According to my Strong’s concordance, trust is mentioned 131 times in the bible. 104 times in the Old Testament, 50 of those in the book of Psalms alone. Sometimes the trust described is not trustworthy. Like trusting in power other than God to be your salvation. When Hezekiah was king of Judah he had a deal with Egypt that ensured aid from their army and chariots in the event of military conflict.

The LORD rebukes Judah’s trust in Pharaoh and his chariots, “‘Woe to the rebellious children,’ says the LORD, ‘Who take counsel, but not of Me, and who devise plans, but not of My Spirit, that they may add sin to sin; who walk to go down to Egypt, and have not asked My advice, to strengthen themselves in the strength of Pharaoh, and to trust in the shadow of Egypt! Therefore the strength of Pharaoh shall be your shame, and trust in the shadow of Egypt shall be you r humiliation.’” (Is. 30:1-3 NKJV) Judah put their trust in Egypt and themselves above their trust in God. So they counseled with themselves and other world powers to sort out their problems rather than turning to God for direction. The irony being that they turned to the very country that used to enslave them to find salvation.

Don’t we do that too? God delivers us from sin but we keep turning back to it when things get hard. We put the old comforts and habits above God in our trust. God knows that the sin that used to enslave us won’t save us. The sin will likely only enslave us again. Out of love, God warns Judah and us, “Don’t go back! I know it looks like the best option but it’s a trap. Come to Me instead. I was your salvation before and I will be again.”

Judah’s trust in Egypt did bring them shame. In 2 Kings we hear an account of the King of Assyria sending a messenger to Judah to herald their impending doom. This messenger mocks their reliance on Egypt saying that, “You are trusting in the staff of this broken reed, Egypt, on which if a man leans, it will go into his hand and pierce it. So is Pharaoh King of Egypt to all who trust in him.” (2 Kings 18:21 NKJV) After the threat of attack was delivered, Hezekiah humbled himself before the LORD with prayer and fasting. God saved him from calamity. (2 Kings 19) The story is confirmed by the Prophet Isaiah in the book of Isaiah. Isaiah recounts this encounter and mockery word for word, king Hezekiah’s response, and God’s deliverance in his book as well (Is. 36-37)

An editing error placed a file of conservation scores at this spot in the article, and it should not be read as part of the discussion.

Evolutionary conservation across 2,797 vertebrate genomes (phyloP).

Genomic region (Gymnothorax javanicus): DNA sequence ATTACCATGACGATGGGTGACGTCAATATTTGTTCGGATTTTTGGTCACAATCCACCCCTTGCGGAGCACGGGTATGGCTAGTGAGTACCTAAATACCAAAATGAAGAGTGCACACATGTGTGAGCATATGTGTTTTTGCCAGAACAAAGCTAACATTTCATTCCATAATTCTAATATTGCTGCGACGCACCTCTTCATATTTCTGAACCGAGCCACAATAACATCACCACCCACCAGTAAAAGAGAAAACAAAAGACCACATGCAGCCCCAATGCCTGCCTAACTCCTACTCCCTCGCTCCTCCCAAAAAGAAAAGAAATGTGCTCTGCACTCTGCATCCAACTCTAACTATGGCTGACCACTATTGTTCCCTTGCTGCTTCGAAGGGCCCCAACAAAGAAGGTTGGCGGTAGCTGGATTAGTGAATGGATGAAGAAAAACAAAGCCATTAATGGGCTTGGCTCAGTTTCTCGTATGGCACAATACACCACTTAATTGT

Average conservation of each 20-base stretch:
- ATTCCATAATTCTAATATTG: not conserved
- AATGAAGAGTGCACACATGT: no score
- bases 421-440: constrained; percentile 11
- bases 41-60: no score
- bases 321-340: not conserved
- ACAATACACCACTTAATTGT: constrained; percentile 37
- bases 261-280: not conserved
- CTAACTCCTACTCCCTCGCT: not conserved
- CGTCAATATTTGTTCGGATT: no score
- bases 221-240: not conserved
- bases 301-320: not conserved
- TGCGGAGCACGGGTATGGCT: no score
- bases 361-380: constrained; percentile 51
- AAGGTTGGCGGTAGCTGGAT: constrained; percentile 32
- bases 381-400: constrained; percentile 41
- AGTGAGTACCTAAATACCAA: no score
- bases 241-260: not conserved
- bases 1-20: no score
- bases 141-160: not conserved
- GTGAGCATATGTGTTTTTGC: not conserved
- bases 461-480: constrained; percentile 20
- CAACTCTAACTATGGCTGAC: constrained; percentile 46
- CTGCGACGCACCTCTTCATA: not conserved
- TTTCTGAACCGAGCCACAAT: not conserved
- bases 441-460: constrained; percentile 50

In these moments when we are tempted to lean on the old staffs that look trustworthy we need to remember who God is, “We will rejoice in your salvation, and in the name of our God we will set up our banners! May the LORD fulfill all your petitions. Now I know that the LORD saves His anointed; He will answer him from His holy heaven with the saving strength of His right hand. Some trust in chariots, and some in horses; but we will remember the name of the LORD our God.” (Psalm 20:5-7 NKJV) When trouble comes we can say “I am the LORD’s.” We can take our troubles to Him and He will save, He will answer, He will send strength. Instead of turning to the old “stablizers” we can remember who God is and put our trust in He who is trustworthy above all other.

I think this is why Psalms has the most mention of trust. It is a book full of struggle and remembrance and praise. God made a promise to be faithful and to send His salvation to His people. All throughout the Psalms and, indeed, the Old Testament, God is reminding His people: remember who I am, remember My promises, I won’t let you down. God doesn’t let them down either. Because after the Old Testament comes the New, and in the New Testament Jesus is revealed. The ultimate salvation for us all.

So I join with Isaiah in declaring, “Behold God is my salvation, I will trust and not be afraid; for YAH, the LORD, is my strength and song” (Is. 12:2 NKJV)

-Etta Woods


Strong’s Exhaustive Concordance of the Bible. James Strong. Hendrickson Publishers. Peabody, MA, USA. Page 1079.

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